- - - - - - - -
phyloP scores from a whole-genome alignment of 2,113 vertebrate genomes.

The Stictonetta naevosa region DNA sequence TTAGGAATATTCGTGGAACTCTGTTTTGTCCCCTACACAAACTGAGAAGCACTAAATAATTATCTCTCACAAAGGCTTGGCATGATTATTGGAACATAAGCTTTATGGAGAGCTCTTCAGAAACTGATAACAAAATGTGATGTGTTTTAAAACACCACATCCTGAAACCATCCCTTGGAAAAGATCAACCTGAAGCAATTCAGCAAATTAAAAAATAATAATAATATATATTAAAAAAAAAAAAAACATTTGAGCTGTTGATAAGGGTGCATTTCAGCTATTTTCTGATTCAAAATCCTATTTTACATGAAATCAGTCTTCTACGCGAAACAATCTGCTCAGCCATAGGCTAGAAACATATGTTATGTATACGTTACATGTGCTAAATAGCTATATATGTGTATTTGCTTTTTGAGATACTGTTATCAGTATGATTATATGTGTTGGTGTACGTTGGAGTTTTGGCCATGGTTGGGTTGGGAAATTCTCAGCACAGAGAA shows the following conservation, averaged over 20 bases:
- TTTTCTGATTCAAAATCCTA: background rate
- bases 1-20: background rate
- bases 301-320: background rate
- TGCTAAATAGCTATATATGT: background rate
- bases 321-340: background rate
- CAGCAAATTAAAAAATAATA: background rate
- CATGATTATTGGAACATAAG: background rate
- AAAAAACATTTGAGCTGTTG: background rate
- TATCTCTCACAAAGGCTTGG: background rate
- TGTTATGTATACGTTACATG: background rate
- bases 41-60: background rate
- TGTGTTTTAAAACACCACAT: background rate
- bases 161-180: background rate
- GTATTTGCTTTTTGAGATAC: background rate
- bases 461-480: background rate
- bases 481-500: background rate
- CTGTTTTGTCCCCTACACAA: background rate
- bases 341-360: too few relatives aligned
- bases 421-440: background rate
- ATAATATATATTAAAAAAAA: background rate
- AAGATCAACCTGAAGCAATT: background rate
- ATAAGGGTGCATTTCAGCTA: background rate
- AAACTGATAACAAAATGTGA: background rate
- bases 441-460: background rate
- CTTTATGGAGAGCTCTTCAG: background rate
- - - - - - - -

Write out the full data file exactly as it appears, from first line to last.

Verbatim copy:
phyloP scores from a whole-genome alignment of 2,113 vertebrate genomes.

The Stictonetta naevosa region DNA sequence TTAGGAATATTCGTGGAACTCTGTTTTGTCCCCTACACAAACTGAGAAGCACTAAATAATTATCTCTCACAAAGGCTTGGCATGATTATTGGAACATAAGCTTTATGGAGAGCTCTTCAGAAACTGATAACAAAATGTGATGTGTTTTAAAACACCACATCCTGAAACCATCCCTTGGAAAAGATCAACCTGAAGCAATTCAGCAAATTAAAAAATAATAATAATATATATTAAAAAAAAAAAAAACATTTGAGCTGTTGATAAGGGTGCATTTCAGCTATTTTCTGATTCAAAATCCTATTTTACATGAAATCAGTCTTCTACGCGAAACAATCTGCTCAGCCATAGGCTAGAAACATATGTTATGTATACGTTACATGTGCTAAATAGCTATATATGTGTATTTGCTTTTTGAGATACTGTTATCAGTATGATTATATGTGTTGGTGTACGTTGGAGTTTTGGCCATGGTTGGGTTGGGAAATTCTCAGCACAGAGAA shows the following conservation, averaged over 20 bases:
- TTTTCTGATTCAAAATCCTA: background rate
- bases 1-20: background rate
- bases 301-320: background rate
- TGCTAAATAGCTATATATGT: background rate
- bases 321-340: background rate
- CAGCAAATTAAAAAATAATA: background rate
- CATGATTATTGGAACATAAG: background rate
- AAAAAACATTTGAGCTGTTG: background rate
- TATCTCTCACAAAGGCTTGG: background rate
- TGTTATGTATACGTTACATG: background rate
- bases 41-60: background rate
- TGTGTTTTAAAACACCACAT: background rate
- bases 161-180: background rate
- GTATTTGCTTTTTGAGATAC: background rate
- bases 461-480: background rate
- bases 481-500: background rate
- CTGTTTTGTCCCCTACACAA: background rate
- bases 341-360: too few relatives aligned
- bases 421-440: background rate
- ATAATATATATTAAAAAAAA: background rate
- AAGATCAACCTGAAGCAATT: background rate
- ATAAGGGTGCATTTCAGCTA: background rate
- AAACTGATAACAAAATGTGA: background rate
- bases 441-460: background rate
- CTTTATGGAGAGCTCTTCAG: background rate